Armenia, Diaspora Aid in Haiti Disaster Relief
In the wake of the magnitude 7 earthquake that struck only 10 miles from Haiti’s capital, Port-au-Prince on Tuesday, Armenia, who is all to familiar with the disaster after an earthquake and several diaspora organizations are sending help to the Caribbean country.
Nikolay Grigorian, a spokesman for the Armenian Rescue Service told RFE/RL that a 52 person team will be sent to provide assistance to Haiti, adding that it was not possible to stay away from contributing to the relief and rescue effort having felt firsthand the devastating aftermath of the same natural disaster.
“Our rescuers will fly to Moscow today and proceed, on a Russian Emergency Situations Ministry plane, to Haiti where they will take part in search and rescue operations,” Grigorian said. The Armenian rescuers will have search dogs and special equipment used in such operations, he said, adding that they will likely stay in Haiti for at least six days.
The Fund for Armenian Relief (FAR), a humanitarian aid group headquartered in New York with offices in Yerevan is also collecting contributions through their secure donation page by working with the National Council of Churches. The organization cited the 1988 Spitak Earthquake which has left the victims in
“Over these past two decades, the memory of our sorrow in 1988 has been re-awakened several times, when natural disasters have struck our fellow human beings in other corners of the world. A sense of solidarity in suffering has inspired FAR family, our compassionate people to provide aid to these fellow victims of devastation,” FAR wrote in a blog post.
“This week, another such tragedy has taken its toll—this time on the island nation of Haiti. In a region already beset by difficulties, this natural disaster has been especially destructive, and the images coming out of the news have been terribly disheartening. Today, we are appealing to you to donate to the relief of this disaster.”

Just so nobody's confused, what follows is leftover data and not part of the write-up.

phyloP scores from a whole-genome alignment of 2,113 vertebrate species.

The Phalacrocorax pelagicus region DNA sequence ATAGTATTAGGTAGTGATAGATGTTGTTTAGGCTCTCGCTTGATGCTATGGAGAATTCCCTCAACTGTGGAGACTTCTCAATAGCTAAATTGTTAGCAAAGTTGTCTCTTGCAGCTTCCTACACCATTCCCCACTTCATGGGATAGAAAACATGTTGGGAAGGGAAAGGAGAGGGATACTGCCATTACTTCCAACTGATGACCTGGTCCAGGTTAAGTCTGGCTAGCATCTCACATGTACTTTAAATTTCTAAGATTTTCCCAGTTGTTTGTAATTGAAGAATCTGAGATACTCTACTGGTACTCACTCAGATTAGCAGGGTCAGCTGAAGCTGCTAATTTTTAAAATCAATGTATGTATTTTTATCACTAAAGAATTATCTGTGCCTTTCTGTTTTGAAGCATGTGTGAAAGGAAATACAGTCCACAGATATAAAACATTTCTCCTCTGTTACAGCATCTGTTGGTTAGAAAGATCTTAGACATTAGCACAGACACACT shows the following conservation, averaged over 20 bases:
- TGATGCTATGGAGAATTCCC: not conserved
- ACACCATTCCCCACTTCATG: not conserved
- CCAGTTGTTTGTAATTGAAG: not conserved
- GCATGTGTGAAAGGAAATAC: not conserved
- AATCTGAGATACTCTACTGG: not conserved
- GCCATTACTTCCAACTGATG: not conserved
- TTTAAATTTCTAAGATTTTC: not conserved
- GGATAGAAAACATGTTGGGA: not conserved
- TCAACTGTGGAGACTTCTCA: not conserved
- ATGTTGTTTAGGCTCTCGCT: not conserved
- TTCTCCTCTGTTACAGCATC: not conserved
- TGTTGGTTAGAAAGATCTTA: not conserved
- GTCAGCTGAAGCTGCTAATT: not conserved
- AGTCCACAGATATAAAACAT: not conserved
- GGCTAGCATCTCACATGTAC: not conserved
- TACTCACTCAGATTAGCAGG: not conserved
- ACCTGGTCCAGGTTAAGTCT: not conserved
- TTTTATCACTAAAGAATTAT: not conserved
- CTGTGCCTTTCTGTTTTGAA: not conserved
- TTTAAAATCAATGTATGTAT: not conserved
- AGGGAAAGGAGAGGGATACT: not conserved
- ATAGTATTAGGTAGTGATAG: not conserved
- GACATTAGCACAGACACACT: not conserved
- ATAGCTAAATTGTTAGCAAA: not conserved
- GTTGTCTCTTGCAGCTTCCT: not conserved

In His Shoes, a Los Angeles based Christian Armenian organization that rallies support for those suffering in the world and created in response to the acts of the Armenian Genocide was also accepting donations through its website.
“Today, we’re asking Armenians to walk in the shoes of the victims of the Haitian Earthquake. Donate generously through In His Shoes. All funds go directly to IMMEDIATE earthquake relief. It’s the same pain, just a different place.”
Many also took to Twitter to express how the earthquake in Haiti brought back memories from 1988.
“The earthquake in Haiti is as bad as the 1 in 1988 in Armenian. I was JUST born when it happened, but my family suffered from it,” wrote viktoryamusic.
Twitter user Araksya echoed the same sentiments.
“Having flashbacks to the 1989 earthquake in Armenia (measured 6.9 on the Richter scale) as I watch images of all the damage in Haiti.”
Emergency aid has finally arrived in Port-au-Prince, however there was little evidence of aid in the ruined capital, reported the Los Angeles Times, who also mentioned that aid officials said the risk of violence and looting would increase as the already small amounts of food and water run out and those who are injured fail to get medical treatment.
Aid has also poured in from all over the world through donations, many of which came through mobile donations by texting special codes that added on $5 to $10 on your next phone bill. Yele, musician Wyclef Jean’s Haiti relief organization and The Red Cross participated in the mobile donations.
“In the 48 hours since earthquake in Haiti, you have donated nearly $35 million. Thank you for this unprecedented outpouring of support,” The Red Cross tweeted.